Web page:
The emergence of the M23 rebellion in the eastern Democratic Republic of the Congo (DRC) in April 2012 has refocused international attention on a complex regional conflict. The M23 is latest in a series of armed groups to emerge in the Kivus region in recent years and should be seen in this historical context. It stands at the nexus of local and regional forces, propelled by a powerful mixture of elite interests, state weakness, and local conflicts. Yet there is no political strategy, either in Kinshasa or among donors, to deal in a comprehensive way with the deep-rooted causes that help foster such rebellions. While many within and outside the region feel that the Rwandan government deserves censure for its alleged backing of M23, the lack of an action plan to channel international pressure—combined with a steady deterioration of relations between Kigali and Kinshasa—means that criticism has failed to produce tangible results.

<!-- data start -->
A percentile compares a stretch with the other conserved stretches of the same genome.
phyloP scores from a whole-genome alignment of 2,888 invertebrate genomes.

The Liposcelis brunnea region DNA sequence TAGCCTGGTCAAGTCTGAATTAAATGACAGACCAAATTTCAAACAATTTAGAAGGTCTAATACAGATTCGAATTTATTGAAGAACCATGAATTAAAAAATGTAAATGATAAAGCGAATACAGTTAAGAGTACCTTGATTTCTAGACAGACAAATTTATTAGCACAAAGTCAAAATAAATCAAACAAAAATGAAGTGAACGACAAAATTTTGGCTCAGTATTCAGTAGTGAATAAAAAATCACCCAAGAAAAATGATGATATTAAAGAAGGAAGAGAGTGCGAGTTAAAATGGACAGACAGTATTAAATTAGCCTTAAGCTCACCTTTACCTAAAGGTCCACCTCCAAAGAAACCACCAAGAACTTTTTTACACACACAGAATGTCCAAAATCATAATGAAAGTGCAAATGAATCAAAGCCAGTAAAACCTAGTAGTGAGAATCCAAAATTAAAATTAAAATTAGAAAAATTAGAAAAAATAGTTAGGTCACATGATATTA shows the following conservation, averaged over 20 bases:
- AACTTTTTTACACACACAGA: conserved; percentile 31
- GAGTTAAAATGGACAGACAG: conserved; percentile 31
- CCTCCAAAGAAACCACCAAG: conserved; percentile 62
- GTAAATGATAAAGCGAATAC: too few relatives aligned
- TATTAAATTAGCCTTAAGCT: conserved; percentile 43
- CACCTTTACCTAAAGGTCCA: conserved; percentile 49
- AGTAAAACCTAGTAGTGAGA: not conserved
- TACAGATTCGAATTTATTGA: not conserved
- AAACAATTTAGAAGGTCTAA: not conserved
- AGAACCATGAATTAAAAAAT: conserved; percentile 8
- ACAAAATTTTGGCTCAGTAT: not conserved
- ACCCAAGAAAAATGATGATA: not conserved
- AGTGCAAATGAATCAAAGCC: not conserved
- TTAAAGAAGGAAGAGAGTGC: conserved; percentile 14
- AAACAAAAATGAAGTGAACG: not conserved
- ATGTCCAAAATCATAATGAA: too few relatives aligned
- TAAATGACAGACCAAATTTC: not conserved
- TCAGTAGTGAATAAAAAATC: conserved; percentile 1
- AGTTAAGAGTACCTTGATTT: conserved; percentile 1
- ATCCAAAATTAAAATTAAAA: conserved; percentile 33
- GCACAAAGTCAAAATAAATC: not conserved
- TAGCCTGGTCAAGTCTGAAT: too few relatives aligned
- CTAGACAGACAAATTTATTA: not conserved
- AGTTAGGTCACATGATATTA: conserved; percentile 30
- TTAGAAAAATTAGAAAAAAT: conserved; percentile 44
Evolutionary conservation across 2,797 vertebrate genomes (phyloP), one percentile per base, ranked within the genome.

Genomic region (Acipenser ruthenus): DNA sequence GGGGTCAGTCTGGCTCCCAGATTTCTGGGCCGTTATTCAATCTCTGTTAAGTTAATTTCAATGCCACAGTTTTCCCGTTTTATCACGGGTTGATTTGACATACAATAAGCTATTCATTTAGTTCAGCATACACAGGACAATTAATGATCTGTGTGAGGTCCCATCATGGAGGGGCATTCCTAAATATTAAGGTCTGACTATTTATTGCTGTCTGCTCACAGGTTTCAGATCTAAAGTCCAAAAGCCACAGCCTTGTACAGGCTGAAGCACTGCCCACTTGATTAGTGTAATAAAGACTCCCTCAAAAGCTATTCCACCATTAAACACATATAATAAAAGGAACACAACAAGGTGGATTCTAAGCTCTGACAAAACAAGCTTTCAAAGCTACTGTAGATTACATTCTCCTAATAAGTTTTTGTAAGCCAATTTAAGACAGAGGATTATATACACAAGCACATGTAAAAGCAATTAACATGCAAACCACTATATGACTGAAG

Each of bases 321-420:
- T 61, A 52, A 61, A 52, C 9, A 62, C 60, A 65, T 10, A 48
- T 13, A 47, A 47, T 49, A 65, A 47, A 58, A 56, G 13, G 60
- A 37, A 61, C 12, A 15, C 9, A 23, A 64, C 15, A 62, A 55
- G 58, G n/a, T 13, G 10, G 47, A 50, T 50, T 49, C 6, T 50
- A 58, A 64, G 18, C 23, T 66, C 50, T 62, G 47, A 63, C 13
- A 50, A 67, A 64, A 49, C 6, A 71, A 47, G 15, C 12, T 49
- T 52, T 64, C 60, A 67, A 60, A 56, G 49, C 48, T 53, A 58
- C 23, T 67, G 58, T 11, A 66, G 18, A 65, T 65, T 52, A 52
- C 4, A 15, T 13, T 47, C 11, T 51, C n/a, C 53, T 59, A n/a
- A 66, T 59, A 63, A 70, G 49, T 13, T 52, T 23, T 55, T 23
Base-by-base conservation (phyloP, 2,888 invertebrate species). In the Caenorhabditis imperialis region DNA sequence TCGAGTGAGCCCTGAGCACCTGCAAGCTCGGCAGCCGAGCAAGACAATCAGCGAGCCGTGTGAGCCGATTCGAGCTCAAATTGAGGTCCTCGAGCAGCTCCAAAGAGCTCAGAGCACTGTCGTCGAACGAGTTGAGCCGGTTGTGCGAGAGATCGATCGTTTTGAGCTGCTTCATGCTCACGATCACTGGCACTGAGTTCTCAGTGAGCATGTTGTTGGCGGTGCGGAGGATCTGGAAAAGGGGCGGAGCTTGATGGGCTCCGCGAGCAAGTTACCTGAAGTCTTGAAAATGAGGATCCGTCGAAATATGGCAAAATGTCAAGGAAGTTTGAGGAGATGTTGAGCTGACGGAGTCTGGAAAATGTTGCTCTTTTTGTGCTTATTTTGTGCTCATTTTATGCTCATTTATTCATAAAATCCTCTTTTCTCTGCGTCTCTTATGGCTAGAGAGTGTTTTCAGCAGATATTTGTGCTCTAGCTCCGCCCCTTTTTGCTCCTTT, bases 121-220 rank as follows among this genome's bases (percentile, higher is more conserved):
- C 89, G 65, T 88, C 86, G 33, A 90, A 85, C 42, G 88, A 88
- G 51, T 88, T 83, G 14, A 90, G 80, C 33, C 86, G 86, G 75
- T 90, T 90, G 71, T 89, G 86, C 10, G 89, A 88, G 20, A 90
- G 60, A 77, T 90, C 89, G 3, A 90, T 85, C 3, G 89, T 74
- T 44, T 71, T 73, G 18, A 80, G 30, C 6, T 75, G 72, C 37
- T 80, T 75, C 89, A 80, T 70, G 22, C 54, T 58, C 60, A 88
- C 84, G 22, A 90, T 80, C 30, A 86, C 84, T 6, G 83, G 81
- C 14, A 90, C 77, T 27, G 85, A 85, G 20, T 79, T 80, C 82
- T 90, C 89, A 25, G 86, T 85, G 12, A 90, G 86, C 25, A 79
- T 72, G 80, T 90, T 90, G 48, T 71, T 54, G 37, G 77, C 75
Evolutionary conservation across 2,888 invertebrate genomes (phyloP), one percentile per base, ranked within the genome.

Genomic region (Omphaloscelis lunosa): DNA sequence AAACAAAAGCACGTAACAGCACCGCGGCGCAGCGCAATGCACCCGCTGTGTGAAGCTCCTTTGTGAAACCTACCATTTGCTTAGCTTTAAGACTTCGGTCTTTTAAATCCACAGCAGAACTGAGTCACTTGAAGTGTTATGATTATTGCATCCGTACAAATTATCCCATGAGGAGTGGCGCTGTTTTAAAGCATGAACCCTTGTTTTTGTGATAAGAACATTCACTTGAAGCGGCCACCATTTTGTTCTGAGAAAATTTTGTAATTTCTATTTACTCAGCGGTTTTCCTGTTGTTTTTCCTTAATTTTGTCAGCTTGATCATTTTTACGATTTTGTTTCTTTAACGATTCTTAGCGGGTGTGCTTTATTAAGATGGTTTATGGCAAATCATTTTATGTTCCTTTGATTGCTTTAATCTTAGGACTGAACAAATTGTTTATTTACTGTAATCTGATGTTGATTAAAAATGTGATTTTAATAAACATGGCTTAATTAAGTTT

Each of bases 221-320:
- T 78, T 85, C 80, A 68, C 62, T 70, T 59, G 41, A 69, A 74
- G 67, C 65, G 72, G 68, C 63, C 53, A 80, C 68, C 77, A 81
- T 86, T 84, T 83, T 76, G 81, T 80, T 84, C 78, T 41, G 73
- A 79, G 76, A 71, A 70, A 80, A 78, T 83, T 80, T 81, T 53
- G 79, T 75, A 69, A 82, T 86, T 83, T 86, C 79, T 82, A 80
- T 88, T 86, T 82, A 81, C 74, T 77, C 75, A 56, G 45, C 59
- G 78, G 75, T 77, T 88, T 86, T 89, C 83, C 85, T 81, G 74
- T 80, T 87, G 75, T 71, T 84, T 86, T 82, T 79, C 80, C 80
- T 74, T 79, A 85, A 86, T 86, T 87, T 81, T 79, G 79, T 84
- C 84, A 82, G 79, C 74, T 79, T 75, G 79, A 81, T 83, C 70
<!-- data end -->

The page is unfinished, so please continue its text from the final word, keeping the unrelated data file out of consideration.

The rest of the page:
To chart a path forward, all parties need to engage in a political process to find a compromise, not only to deal with the M23 but also to address the root causes of the crisis in the Kivus. The Rwandan government will have to accept the dilution, if not total dismantling, of M23 networks in the eastern DRC. For its part, the DRC’s government will have to rebuild badly damaged community relations, reach out to bring Congolese Tutsi refugees back home, and agree to help Rwanda defeat remaining pockets of the Forces démocratiques pour la libération du Rwanda (FDLR, Democratic Forces for the Liberation of Rwanda). These measures however need to be linked to long-term shifts in attitudes and incentives. While the establishment of a reliable state apparatus in the DRC––army, judiciary, and an accountable political executive––is still a long way off, it is only alternatives to the creation of violent armed militias that can assuage community fears, guarantee basic security and protect property. This report, the first in a series of papers on the warring factions in the eastern DRC, aims to inform these solutions by illuminating the conflict’s main actors and their interests. Understanding the M23 and its direct predecessor, the Congrès national pour la défense du peuple (CNDP, National Congress for the Defence of the People), will help explain why violence has persisted in the Kivus region since the 2002 peace deal united the country and brought a devastating war to an end. The main force driving the rebellion is the belief, held in Kigali as well as among Tutsi businessmen and military commanders in North Kivu, that the dysfunctional Congolese government will not be able to protect their varied interests––their security, investments, and political power. In order to safeguard these assets, they have backed armed groups: the CNDP between 2004 and 2009 and, since April 2012, the M23. Virulent ethnic divides have exacerbated this mistrust. The Tutsi community, out of which these armed groups have emerged, occupies a precarious position in North Kivu, between privilege and ethnic discrimination. A final source of insecurity is the Congolese state itself. Its inability to enforce the rule of law, coupled with insufficient military strength to suppress armed rivals, encourages a belief that the only way of ensuring a modicum of security—protecting both property and individual freedoms—is through armed force. Long-term solutions to this cycle of violence include comprehensive institutional overhaul, substantial decentralisation, land reform, and fundamental changes to regional relations, in particular between Rwanda and the Congo. Such solutions cannot be imposed from the outside; a high-level panel convened by the African Union and United Nations could propose new policies for governments, senior military officers, and community leaders in the region. This could start debate and feed into a new political process.